Looking for DRM and copyprotect programs that would give us better protection on our ebooks, I discovered a shocking fact.
- You get 10 links for cracking and hacking software for every one encryption link.
- You get the hacks for free – but pay dearly for the encryption software.
- The hackers and crackers feel perfectly righteous in their attitude that all information ought to be for free.
But – actually: Why should all information be for free? Let’s look at this as though it were not a virtual, online, semi-anonymous environment.
Let’s pretend this were “real time”:
Where do you get free information? The library. Well, almost free. You do pay a membership fee, once a year. It’s so laughably low that you forget you’re paying it, and you think the books and info you are reading, come for free.
Do you get books for free at second-hand stores? No. Not really. You pay ridiculously little for them, but – free? Nope. Even at the Book Exchange you have to turn in one of yours for one of theirs. Not free. Not entirely. And do remember: Before you read that book, many others did (and bought and sold it), and somewhere down the line someone first bought it new, at full retail.
Where else? School and university libraries. Actually, your access to these is once again limited; by your membership of the school / university. So, not free at all but an added value to a pretty expensive service.
As for the contents of your university courses themselves, did you get those for free? Not on your damnit! You paid through your nose and various other orifices, years after completing your courses, for that precious, exclusive information.
In medieval times, could you learn a craft for free? No! You worked your fingers off for your master; and then, when you graduated and became a “bachelor” or tradesman, you kept the craft close, guarded its secrets jealously. They didn’t come for free and not a tickie would you give them away for free.
So then, why are web content creators and authors suddenly required to give away their work for free?
Look at it the other way:
What does this hacker do for a living? Let’s say, in real life she’s a sales clerk.
Do you believe for a second she’d work for free? If her boss gypped her out of her commission, would she continue to work and not complain?
Nothing else in life is for free. Why should information be?
You spent years building experience and expert knowledge in a field. Do you think a lawyer would give his counsel away for free? Think a psychologist would? Or a financial planner?
So why should you?
I’d like to see laws against such hacking programs.
They hide behind flimsy little excuses such as “for home use”. How are they going to control what the end user does with their unethical software?
One of the comments read,
“Thank you so much! I had a passage that I needed to copy from a copy-protected PDF and because of the pesky copy protection, I couldn’t. Your software enabled me to copy it.”
Hello? Ever heard of breach of copyright?
The upshot: How do you protect yourself against rip-copying (piracy)?
- Firstly. Make peace with this: The only way you’re really going to ensure nobody will ever pirate your work, is if you don’t publish it.
- Even in paperback publishing, no publisher could ever prevent people from photocopying parts out of books.
- There will always be a small amount of such “leakage”, no matter what you do. But:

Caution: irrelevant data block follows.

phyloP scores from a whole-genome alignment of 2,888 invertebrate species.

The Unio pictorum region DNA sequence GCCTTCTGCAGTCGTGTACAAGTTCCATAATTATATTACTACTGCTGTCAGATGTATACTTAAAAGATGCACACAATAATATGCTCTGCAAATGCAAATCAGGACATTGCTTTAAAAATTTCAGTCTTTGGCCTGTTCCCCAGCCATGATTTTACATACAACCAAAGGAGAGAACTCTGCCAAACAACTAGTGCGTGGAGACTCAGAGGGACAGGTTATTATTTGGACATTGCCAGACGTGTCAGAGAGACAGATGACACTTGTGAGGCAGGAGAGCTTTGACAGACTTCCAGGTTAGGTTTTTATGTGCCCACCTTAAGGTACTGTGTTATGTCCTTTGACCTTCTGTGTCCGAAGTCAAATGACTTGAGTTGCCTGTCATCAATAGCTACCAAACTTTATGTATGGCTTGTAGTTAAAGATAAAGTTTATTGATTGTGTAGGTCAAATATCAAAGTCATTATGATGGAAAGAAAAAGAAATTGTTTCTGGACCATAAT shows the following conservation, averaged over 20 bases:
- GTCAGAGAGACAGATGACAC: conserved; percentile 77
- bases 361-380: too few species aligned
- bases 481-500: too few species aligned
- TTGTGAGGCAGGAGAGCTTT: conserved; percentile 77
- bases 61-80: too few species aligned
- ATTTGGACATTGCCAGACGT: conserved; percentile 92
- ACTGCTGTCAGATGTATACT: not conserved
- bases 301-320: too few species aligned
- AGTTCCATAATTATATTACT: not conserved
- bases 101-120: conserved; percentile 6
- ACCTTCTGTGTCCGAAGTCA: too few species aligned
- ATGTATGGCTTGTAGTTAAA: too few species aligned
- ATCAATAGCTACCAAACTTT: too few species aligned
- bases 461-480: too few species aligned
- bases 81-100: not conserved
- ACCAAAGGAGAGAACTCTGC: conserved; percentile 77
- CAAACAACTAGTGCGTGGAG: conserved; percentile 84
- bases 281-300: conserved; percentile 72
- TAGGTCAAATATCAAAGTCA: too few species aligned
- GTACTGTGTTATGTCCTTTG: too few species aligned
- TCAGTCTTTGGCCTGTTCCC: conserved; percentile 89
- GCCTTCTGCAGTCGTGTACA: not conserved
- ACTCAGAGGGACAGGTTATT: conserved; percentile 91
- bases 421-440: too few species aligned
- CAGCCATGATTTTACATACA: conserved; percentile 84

- We’re looking at reducing the effect as far down as we can.
For this in the first place, we have the copyright law.
Copyright is in fact a deterrent. A book that has that little C with the ring around it, is clearly marked as someone’s intellectual property. Really honest people will 100% of the time not copy such a piece. Relatively honest people – the same who would never steal from you but might pick up a lost diary and read it instead of returning it – will with about 70% certainty not copy your file but they will with 100% certainty not hack it if it has protection.
Then there’s the segment (larger by the day, sadly) that doesn’t really take honesty that seriously. They are a by-product of our social stuff-up of a society, we can’t wish them away, here they are.
Of that segment, 100% will without thinking share a copyrighted file with a friend, even with a friend list. A much smaller number will illegally publicize your work: Send it via viral email around the world (“share if you think this is cool”), place it on Facebook, paste it on their own website for free, make money from it or even claim authorship.
100% of those actions are illegal and there are laws protecting you – if you can nail them.
Now: Put DRM and copyprotect (a mild encryption) on such files and you cut down even further.
- You’ve ruled out the really honest.
- You’ve ruled out 100% of the relatively honest.
- You’ve ruled out that portion of the thoughtlessly dishonest that wasn’t thinking they were harming anyone when copying; they come up against a barrier and realize, Oops. And they leave it.
- You’ve ruled out the part of the remainder that doesn’t have the savvy or the tools to crack the encryption and DRM.
- And the rest you could technically put behind bars or make them pay.
Along comes the “all info should be for free” attitude, backed with really official-looking programs that make cracking easy and make it look ethical, as though the owner of the intellectual property is the offender by putting protection up!
A company quite openly marketing all the equipment needed to break through locks, walls, gates and fences into houses, to disable alarms etc, who claims loudly that “all property should be common property” and further proclaims that those who own the property locked away behind closed doors are the offenders for putting up locks and devices against theft.
It’s on the same level, don’t you agree??